2.  Reconciliation.—No attempt was made to reconcile this difference since the Committee feels that current work with wood and plastic total-contact sockets will in all likelihood make the difference insignificant.
  2.  Posterior Wall Contour
    1. Difference.—Underneath the ischial seat, the posterior walls of NYU sockets are usually contoured with a moderate radius both proximal-distal and medial-lateral. In other words, there is a shallow concavity in two planes. In contrast to this, the posterior walls of NU and UCLA sockets tend to be flat in both planes.
    2. Reconciliation.-—In discussing this difference, it was found that UCLA feels strongly about maintaining the flatness of the posterior wall. NU feels less strongly about this and does, at times, permit a slight concavity on the medial side of the posterior wall. NYU feels strongly that contouring in this area is important for comfort and retention of the socket. The Committee felt that the middle position of NU offered a reasonable compromise. It was agreed, therefore, that if a concavity is needed to insure a comfortable fit for a particular patient, instruction at each University would permit this socket modification. The amount of emphasis placed on this point at each school is, of course, left to the judgment of the respective prosthetist faculties.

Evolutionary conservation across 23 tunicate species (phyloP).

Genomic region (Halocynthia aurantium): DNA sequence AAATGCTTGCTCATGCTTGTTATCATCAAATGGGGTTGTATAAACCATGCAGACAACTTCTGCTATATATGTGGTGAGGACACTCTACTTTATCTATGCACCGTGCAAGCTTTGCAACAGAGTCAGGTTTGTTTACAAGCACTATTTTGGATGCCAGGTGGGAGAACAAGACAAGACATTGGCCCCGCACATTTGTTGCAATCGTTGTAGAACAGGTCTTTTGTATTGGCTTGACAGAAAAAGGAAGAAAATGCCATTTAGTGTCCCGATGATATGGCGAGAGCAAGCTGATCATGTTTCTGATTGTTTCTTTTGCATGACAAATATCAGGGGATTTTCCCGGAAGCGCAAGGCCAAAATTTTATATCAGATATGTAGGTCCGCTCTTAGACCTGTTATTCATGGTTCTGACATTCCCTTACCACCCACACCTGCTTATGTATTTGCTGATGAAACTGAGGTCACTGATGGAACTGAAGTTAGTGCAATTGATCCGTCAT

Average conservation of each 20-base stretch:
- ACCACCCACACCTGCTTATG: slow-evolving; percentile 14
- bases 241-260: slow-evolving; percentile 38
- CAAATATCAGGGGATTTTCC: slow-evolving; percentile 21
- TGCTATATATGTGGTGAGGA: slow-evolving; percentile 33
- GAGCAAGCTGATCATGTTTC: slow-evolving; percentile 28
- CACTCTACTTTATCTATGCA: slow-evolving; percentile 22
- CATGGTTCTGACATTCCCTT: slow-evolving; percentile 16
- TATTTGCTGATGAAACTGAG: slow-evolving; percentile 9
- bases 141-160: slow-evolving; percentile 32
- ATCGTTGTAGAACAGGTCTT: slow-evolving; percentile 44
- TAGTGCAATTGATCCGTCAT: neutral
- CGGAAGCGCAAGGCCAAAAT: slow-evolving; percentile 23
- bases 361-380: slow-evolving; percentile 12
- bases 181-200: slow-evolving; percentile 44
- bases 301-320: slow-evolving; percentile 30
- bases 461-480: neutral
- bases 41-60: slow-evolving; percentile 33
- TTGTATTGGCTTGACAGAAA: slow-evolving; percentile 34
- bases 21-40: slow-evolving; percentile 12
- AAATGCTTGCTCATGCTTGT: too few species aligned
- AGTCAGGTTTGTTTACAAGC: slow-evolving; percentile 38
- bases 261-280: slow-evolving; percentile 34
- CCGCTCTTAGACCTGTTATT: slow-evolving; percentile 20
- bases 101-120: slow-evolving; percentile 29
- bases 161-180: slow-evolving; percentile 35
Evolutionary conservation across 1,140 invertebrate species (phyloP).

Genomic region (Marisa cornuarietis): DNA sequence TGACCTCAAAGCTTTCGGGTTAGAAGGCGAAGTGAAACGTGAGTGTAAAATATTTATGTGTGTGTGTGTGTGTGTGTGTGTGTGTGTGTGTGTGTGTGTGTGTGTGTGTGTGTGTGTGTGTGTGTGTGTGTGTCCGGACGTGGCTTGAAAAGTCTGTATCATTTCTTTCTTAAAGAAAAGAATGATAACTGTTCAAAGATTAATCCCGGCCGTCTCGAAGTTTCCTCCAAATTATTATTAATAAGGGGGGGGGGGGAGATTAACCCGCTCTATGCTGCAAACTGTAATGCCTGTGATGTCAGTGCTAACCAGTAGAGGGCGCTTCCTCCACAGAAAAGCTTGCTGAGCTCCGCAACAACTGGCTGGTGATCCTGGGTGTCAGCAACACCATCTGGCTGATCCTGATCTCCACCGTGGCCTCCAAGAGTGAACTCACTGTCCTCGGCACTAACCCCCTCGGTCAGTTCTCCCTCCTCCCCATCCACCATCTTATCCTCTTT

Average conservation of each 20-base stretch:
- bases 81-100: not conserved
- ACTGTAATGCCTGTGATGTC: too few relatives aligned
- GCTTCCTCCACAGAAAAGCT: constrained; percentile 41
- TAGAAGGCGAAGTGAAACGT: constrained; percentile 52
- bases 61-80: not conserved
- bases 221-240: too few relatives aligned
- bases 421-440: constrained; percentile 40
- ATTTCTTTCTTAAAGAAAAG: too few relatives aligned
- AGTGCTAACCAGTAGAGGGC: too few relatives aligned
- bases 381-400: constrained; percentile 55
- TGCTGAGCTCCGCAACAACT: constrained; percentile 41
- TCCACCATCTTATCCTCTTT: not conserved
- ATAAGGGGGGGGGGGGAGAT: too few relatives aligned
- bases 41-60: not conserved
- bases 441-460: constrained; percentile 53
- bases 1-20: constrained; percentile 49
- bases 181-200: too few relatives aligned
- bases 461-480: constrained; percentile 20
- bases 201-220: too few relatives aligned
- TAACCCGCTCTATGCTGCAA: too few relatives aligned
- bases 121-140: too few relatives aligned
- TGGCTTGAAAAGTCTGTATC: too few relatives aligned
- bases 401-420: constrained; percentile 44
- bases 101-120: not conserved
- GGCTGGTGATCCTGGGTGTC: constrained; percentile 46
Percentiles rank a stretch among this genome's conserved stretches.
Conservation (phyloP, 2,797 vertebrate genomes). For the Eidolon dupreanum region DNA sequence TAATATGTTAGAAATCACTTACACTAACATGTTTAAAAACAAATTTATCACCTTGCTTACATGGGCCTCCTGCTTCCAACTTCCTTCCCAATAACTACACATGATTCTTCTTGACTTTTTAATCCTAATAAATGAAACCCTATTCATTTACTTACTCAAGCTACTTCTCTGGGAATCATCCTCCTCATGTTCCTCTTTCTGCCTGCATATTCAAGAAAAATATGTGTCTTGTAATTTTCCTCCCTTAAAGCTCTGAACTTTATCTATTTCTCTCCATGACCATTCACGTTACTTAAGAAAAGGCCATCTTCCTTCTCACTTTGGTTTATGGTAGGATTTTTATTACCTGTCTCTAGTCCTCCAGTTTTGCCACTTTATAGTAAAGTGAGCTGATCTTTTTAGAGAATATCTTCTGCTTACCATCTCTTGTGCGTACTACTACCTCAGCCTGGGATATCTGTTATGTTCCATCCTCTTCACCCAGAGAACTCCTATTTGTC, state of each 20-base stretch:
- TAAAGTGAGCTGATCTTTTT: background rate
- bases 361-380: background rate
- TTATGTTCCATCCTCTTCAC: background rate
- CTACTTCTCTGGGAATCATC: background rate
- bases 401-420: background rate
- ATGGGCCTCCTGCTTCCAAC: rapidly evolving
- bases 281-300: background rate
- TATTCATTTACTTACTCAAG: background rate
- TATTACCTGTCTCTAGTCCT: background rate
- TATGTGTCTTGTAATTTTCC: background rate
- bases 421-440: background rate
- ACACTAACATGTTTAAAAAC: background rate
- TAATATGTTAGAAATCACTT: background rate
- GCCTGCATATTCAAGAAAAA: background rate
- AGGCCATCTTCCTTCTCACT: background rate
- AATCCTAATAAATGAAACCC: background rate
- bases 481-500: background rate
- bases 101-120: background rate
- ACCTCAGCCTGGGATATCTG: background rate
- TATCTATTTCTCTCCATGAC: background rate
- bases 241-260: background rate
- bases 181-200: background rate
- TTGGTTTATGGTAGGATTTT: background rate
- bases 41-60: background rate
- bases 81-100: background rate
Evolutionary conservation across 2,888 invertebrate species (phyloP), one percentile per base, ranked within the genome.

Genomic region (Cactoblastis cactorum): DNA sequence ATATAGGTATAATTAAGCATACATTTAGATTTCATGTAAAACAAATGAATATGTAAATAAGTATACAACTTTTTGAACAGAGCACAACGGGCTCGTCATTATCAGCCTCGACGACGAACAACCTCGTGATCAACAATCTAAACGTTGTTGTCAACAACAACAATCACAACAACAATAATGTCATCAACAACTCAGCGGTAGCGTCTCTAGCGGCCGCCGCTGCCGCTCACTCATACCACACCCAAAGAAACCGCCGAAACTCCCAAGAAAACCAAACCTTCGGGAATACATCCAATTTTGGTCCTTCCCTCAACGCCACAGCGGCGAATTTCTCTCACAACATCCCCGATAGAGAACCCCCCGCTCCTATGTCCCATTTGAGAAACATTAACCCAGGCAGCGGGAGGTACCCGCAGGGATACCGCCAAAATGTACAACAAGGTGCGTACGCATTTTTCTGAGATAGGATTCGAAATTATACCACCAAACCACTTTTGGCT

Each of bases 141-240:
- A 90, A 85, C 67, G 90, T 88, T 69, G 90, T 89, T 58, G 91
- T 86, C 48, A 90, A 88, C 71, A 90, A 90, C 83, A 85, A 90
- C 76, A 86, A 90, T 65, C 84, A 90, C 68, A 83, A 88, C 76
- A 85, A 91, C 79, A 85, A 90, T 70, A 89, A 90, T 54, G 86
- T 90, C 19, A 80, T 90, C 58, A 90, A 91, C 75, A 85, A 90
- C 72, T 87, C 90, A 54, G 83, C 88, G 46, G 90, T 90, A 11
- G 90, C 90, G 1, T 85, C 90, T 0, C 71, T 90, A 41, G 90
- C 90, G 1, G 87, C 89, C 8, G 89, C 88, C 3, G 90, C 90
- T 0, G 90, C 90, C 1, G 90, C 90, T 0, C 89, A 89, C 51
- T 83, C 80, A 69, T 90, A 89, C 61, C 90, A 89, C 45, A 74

In concluding their report, the Committee wishes to slate its feeling that;

  1.  There is, at this moment, considerably less divergence in teaching at the three University Center- than there has been for the past several years. There has been, over the years, a natural evolution in the theory and methods presented at each of the Universities. This evolution has tended to proceed along the same lines so that the current differences are primarily in the area of "how to do it" details rather than in basic principles. In fact, in the Committee's opinion the similarities an much more striking than the differences.
  2.  The Committee would welcome correspondence from readers of this report regarding any of the differences and reconciliations discussed, or regarding other differences which may have been overlooked. Such correspondence may be addressed to Norman Berger. 342 E. 26th Street, New York 10, N.Y.
  3.  The three meetings of the Committee have been of significant help in producing increased understanding of the teachings at each Center, and in providing an opportunity for cooperation and exchange of ideas among the prosthetist faculties.
  4.  It is the Committee's recommendation that all areas of instruction and problems be given the same continuing productive treatment as has the A/K situation. With this report, the Committee feels that it has discharged the responsibility assigned to it by UCOPE.

Submitted by:

Norman Bergfr, Chairman
John Bray, UCLA
Ivan Dillee, NYU
H. Blair Hanger, NU

O&P Library > Orthotics and Prosthetics > 1963, Vol 17, Num 1 > pp. 45 - 48